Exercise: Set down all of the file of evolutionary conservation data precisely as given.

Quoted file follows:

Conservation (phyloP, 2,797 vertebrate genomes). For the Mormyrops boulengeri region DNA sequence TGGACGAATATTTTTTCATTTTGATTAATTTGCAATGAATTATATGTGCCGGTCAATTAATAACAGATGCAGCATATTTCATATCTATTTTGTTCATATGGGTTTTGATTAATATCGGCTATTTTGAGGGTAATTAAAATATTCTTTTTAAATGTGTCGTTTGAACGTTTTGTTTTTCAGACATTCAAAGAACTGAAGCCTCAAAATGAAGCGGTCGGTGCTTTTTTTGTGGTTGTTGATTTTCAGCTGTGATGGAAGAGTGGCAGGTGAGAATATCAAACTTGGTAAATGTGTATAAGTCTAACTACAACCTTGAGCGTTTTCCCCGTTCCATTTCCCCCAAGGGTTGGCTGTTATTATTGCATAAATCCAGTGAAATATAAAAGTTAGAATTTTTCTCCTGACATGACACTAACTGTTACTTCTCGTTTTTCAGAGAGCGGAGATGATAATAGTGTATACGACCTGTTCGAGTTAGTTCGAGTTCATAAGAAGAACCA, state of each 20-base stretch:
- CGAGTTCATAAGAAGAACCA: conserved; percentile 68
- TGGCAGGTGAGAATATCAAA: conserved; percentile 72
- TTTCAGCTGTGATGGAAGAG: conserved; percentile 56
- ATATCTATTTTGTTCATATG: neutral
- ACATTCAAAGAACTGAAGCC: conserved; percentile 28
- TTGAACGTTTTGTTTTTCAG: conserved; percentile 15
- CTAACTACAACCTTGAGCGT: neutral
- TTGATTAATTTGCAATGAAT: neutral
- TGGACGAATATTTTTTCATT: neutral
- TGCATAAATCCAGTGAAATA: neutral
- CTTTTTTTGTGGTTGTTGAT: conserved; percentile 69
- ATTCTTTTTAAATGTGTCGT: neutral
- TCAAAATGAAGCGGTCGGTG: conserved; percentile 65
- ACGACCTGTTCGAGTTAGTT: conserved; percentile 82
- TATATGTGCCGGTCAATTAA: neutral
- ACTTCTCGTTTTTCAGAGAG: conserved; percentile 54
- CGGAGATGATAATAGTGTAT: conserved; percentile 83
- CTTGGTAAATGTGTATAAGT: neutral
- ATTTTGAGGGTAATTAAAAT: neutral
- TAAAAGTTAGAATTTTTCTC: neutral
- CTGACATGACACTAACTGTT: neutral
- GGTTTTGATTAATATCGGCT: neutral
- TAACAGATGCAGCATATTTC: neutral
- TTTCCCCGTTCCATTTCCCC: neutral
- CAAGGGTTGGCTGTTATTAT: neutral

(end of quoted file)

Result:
Conservation (phyloP, 2,797 vertebrate genomes). For the Mormyrops boulengeri region DNA sequence TGGACGAATATTTTTTCATTTTGATTAATTTGCAATGAATTATATGTGCCGGTCAATTAATAACAGATGCAGCATATTTCATATCTATTTTGTTCATATGGGTTTTGATTAATATCGGCTATTTTGAGGGTAATTAAAATATTCTTTTTAAATGTGTCGTTTGAACGTTTTGTTTTTCAGACATTCAAAGAACTGAAGCCTCAAAATGAAGCGGTCGGTGCTTTTTTTGTGGTTGTTGATTTTCAGCTGTGATGGAAGAGTGGCAGGTGAGAATATCAAACTTGGTAAATGTGTATAAGTCTAACTACAACCTTGAGCGTTTTCCCCGTTCCATTTCCCCCAAGGGTTGGCTGTTATTATTGCATAAATCCAGTGAAATATAAAAGTTAGAATTTTTCTCCTGACATGACACTAACTGTTACTTCTCGTTTTTCAGAGAGCGGAGATGATAATAGTGTATACGACCTGTTCGAGTTAGTTCGAGTTCATAAGAAGAACCA, state of each 20-base stretch:
- CGAGTTCATAAGAAGAACCA: conserved; percentile 68
- TGGCAGGTGAGAATATCAAA: conserved; percentile 72
- TTTCAGCTGTGATGGAAGAG: conserved; percentile 56
- ATATCTATTTTGTTCATATG: neutral
- ACATTCAAAGAACTGAAGCC: conserved; percentile 28
- TTGAACGTTTTGTTTTTCAG: conserved; percentile 15
- CTAACTACAACCTTGAGCGT: neutral
- TTGATTAATTTGCAATGAAT: neutral
- TGGACGAATATTTTTTCATT: neutral
- TGCATAAATCCAGTGAAATA: neutral
- CTTTTTTTGTGGTTGTTGAT: conserved; percentile 69
- ATTCTTTTTAAATGTGTCGT: neutral
- TCAAAATGAAGCGGTCGGTG: conserved; percentile 65
- ACGACCTGTTCGAGTTAGTT: conserved; percentile 82
- TATATGTGCCGGTCAATTAA: neutral
- ACTTCTCGTTTTTCAGAGAG: conserved; percentile 54
- CGGAGATGATAATAGTGTAT: conserved; percentile 83
- CTTGGTAAATGTGTATAAGT: neutral
- ATTTTGAGGGTAATTAAAAT: neutral
- TAAAAGTTAGAATTTTTCTC: neutral
- CTGACATGACACTAACTGTT: neutral
- GGTTTTGATTAATATCGGCT: neutral
- TAACAGATGCAGCATATTTC: neutral
- TTTCCCCGTTCCATTTCCCC: neutral
- CAAGGGTTGGCTGTTATTAT: neutral